Way back when, when I ran my long-term campaigns playing AD&D and AD&D 2E, one of the rules I used was that character level advancement usually (not always) required some sort of mentor/teacher/trainer. This could be some grizzled old war veteran who could teach a new move, or this could be some long, lost grimoire that revealed new spells and new secrets about the true nature of the universe. Sometimes, it was an angel/avatar/servant of some god sent to the faithful to guide them along their spiritual path.

The one thing all these methods of learning had in common was that they cost money. They took up tie and resources.

I note that the Xoth Player's Guide above suggests stiff payment for training. That book suggests this as a method for keeping the PCs low in coin, in the true Sword & Sorcery style.

For a Conan campaign, I suggest that the GM consider training as an option but not to assign any hard and fast rules to them. It is clear, at least to me, that Conan improved by himself through his many careers. There was no master thief that mentored him Shadizar, but Conan probably learned the use of the bow from someone during his journeys.

I suggest, from time to time, use trainers, mentors, and teachers in your game--but don't require it for every level advancement. If a player wants is character to have a specific Feat, then maybe a teacher is required for that one feat. Or, maybe a Nomad classed character wants to multi-class into a Pirate. Obviously, that's a strange combination, and the GM is within his rights to require the character to spend some time at sea among pirates. Maybe, in your campaign, the players become slave gladiators, or maybe northern pit fighters, or maybe soldiers in some mad king's army. The GM can skip time, advancing the campaign's timeline a year or two (or even play out the PCs time as a mercenary), allowing this to open up the Soldier class as a multi-classing option.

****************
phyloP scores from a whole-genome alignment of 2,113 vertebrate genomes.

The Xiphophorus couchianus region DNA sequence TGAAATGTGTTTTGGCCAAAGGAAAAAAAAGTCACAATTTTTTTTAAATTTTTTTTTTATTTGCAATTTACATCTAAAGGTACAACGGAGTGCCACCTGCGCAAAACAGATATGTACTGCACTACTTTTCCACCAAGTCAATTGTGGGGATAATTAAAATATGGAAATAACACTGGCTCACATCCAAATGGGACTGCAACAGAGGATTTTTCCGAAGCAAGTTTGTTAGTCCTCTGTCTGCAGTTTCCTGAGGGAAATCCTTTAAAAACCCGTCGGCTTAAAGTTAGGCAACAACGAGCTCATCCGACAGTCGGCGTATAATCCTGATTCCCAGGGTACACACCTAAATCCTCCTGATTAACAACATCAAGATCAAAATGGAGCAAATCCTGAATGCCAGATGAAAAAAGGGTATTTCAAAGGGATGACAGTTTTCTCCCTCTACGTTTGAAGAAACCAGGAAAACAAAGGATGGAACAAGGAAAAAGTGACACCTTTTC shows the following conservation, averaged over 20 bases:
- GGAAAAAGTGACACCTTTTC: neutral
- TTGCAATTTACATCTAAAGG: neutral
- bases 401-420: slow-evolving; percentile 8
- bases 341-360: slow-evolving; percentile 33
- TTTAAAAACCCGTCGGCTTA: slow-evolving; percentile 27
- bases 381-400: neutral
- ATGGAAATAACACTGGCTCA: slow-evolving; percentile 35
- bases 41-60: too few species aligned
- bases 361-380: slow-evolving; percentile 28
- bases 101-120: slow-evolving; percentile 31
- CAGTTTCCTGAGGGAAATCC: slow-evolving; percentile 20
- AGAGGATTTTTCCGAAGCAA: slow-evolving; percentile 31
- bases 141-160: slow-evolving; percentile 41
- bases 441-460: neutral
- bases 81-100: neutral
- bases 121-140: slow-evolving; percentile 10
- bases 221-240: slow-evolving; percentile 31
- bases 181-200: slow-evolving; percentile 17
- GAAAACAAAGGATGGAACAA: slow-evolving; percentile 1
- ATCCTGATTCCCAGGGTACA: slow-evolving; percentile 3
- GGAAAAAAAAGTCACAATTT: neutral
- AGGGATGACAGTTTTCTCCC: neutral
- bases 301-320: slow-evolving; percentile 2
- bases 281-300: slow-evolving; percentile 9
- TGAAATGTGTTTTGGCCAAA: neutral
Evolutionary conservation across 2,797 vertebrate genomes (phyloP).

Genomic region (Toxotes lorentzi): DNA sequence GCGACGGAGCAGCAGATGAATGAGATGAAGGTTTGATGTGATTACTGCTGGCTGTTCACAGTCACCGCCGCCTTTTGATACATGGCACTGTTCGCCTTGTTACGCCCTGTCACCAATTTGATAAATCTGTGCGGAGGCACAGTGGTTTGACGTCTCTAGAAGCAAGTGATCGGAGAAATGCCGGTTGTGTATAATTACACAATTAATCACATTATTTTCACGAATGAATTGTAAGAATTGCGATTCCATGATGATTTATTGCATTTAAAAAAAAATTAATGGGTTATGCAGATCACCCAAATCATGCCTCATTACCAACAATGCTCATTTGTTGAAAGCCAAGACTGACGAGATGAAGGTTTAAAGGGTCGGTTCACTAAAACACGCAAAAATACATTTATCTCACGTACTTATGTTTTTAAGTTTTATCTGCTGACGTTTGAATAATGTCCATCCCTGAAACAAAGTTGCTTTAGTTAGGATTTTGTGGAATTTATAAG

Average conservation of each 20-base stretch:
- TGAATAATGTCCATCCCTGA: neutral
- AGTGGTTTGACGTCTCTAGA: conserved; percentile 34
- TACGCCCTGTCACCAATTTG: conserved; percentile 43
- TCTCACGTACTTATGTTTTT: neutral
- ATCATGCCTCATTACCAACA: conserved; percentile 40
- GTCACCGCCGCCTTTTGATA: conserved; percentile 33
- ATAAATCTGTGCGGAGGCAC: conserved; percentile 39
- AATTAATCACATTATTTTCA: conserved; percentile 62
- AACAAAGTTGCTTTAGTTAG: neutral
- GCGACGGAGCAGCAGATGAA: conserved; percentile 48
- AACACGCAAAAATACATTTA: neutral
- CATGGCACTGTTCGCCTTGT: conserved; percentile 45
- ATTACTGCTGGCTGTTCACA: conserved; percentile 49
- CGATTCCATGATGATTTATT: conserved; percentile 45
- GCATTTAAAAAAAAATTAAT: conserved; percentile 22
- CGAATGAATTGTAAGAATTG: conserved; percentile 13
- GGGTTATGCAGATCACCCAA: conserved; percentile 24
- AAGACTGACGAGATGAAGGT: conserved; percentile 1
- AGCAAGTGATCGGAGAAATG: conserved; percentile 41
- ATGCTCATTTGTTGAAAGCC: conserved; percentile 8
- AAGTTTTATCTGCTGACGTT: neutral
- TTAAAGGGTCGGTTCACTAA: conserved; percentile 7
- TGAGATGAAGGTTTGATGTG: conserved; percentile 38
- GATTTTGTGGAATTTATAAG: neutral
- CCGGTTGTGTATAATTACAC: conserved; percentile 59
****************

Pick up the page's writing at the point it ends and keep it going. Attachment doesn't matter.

Books can be found that will help characters learn a new language. An old, one-eyed thief can be employed to teach a character how to pick locks.

What I'm suggesting here is to not just allow character to improve by themselves all the time. That should be the norm, but use common sense. If a player wants to pick up the Herbalism skill, but doesn't have a background that fits the character knowing that skill, then the GM should step in and require a teacher. Maybe the GM can even make an adventure out of it.

And, as suggested by the Xoth Player's Guide, learning new things can be very expensive--depending on how the learning is applied or how much a teacher requires in compensation.

No rules. Keep it organic and part of the story.
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Re: [CONAN] GM's Closet

Postby Supplement Four » Sat Aug 18, 2018 7:40 pm


When a character advances a level, I award them their new hit points and bonuses due to that level. My thought is that the character has earned that through the acquisition of experience points.